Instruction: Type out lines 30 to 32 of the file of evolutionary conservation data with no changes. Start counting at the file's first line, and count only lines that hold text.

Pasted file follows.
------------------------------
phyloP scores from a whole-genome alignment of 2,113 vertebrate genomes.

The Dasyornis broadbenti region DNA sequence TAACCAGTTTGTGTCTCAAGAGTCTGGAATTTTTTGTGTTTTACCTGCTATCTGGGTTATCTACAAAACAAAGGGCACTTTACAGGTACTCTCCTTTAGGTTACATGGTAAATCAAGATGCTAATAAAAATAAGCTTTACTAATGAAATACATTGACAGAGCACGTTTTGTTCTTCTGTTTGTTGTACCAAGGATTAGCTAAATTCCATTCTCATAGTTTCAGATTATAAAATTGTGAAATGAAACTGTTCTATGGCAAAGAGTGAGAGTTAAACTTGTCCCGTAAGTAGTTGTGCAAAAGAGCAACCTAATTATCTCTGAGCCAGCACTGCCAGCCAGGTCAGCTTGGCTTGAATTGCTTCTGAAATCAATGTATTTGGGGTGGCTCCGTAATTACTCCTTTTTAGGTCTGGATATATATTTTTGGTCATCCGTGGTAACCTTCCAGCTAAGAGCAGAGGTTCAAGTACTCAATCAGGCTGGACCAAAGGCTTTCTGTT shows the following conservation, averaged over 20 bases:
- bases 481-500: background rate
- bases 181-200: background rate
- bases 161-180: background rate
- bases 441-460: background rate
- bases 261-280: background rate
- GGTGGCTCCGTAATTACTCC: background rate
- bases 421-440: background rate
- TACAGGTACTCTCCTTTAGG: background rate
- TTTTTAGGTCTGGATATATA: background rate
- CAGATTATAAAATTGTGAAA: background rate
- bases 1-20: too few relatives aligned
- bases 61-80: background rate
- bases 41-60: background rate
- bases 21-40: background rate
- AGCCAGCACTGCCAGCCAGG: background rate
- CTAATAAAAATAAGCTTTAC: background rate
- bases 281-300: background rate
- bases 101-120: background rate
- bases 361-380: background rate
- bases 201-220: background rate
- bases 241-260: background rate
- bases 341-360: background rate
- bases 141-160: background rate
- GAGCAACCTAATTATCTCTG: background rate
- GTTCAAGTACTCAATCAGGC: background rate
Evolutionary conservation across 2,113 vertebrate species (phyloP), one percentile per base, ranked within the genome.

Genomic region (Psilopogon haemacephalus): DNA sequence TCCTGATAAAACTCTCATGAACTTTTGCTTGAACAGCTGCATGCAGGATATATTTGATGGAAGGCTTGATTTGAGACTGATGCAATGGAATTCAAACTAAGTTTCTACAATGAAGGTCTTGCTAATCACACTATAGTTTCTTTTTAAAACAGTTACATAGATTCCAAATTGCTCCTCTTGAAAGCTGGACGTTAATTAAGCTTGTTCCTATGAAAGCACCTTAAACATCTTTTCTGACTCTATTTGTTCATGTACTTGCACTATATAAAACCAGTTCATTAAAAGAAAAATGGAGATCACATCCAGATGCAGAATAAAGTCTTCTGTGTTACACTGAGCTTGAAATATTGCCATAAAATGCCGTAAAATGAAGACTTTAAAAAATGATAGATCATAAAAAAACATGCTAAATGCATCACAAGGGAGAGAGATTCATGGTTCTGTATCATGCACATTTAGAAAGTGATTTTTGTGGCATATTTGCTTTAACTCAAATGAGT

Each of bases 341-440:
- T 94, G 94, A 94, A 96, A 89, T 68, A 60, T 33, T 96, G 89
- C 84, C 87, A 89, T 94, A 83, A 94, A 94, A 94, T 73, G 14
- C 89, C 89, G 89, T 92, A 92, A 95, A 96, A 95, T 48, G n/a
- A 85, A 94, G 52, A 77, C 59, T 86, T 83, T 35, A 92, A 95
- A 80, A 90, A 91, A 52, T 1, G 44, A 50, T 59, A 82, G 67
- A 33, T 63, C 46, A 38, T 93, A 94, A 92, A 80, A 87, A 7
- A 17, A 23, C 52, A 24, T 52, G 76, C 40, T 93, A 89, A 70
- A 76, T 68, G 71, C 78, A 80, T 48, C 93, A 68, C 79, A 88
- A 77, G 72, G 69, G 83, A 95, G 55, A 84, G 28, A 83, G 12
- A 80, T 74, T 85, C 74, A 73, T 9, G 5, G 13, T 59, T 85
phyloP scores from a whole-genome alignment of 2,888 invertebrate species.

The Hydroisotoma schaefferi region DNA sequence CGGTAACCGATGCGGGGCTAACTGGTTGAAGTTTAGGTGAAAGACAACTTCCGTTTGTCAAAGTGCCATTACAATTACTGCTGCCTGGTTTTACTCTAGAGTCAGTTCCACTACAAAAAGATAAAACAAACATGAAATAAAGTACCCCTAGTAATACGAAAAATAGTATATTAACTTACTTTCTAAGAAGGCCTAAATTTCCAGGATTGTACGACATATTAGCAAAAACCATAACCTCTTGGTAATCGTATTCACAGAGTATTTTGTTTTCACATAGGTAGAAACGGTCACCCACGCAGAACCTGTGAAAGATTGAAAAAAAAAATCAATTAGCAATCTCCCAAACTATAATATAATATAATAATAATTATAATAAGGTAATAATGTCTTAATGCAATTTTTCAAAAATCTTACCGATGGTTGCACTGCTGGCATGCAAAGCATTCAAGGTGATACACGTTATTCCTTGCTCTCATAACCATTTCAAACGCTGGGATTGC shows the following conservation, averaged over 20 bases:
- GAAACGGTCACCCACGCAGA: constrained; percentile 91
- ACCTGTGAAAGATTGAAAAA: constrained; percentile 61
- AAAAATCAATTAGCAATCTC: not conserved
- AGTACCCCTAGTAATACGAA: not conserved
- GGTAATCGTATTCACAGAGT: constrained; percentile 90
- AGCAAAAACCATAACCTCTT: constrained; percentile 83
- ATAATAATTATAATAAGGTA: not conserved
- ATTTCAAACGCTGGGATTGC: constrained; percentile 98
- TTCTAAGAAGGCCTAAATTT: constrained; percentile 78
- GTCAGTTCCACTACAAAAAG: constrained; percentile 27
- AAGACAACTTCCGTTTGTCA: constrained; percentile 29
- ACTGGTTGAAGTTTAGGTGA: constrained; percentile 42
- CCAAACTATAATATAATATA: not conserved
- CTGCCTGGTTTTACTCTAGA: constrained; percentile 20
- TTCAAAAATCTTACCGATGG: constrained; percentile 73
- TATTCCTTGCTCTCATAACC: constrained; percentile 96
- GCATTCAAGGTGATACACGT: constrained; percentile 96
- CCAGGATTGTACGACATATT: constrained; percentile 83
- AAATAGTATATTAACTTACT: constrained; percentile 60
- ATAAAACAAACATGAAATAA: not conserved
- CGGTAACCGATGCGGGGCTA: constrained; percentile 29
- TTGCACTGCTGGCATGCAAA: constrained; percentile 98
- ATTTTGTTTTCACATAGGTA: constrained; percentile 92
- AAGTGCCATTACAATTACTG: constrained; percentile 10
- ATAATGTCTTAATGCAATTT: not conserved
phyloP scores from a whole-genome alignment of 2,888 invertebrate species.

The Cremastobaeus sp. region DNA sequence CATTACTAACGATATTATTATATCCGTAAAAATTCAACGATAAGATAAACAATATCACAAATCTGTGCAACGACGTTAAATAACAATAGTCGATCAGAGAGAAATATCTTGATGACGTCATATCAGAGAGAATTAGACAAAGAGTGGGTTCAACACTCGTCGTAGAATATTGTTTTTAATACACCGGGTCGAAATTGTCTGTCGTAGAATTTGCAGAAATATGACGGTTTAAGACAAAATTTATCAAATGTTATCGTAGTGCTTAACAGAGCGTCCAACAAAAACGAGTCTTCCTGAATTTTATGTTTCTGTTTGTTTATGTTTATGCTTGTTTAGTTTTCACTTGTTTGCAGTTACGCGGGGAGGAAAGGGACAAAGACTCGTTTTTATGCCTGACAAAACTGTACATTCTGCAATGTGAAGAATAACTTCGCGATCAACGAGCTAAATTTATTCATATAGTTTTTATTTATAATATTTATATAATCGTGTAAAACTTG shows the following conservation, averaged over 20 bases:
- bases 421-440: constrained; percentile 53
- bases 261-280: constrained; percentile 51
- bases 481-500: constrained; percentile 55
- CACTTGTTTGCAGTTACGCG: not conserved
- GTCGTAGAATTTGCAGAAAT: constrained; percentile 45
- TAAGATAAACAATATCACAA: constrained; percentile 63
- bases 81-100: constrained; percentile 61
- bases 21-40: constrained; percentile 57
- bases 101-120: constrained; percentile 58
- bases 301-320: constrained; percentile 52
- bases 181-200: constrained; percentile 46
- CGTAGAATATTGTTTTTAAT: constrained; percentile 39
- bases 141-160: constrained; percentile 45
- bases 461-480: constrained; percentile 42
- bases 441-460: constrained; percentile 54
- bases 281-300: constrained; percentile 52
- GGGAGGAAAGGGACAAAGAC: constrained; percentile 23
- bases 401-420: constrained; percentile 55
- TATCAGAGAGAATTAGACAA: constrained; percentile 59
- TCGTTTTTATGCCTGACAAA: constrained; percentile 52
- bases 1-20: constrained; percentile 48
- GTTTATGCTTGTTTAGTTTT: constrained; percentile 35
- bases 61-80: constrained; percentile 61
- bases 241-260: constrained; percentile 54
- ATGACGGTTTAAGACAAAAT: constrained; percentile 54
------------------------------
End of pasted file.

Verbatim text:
Each of bases 341-440:
- T 94, G 94, A 94, A 96, A 89, T 68, A 60, T 33, T 96, G 89
- C 84, C 87, A 89, T 94, A 83, A 94, A 94, A 94, T 73, G 14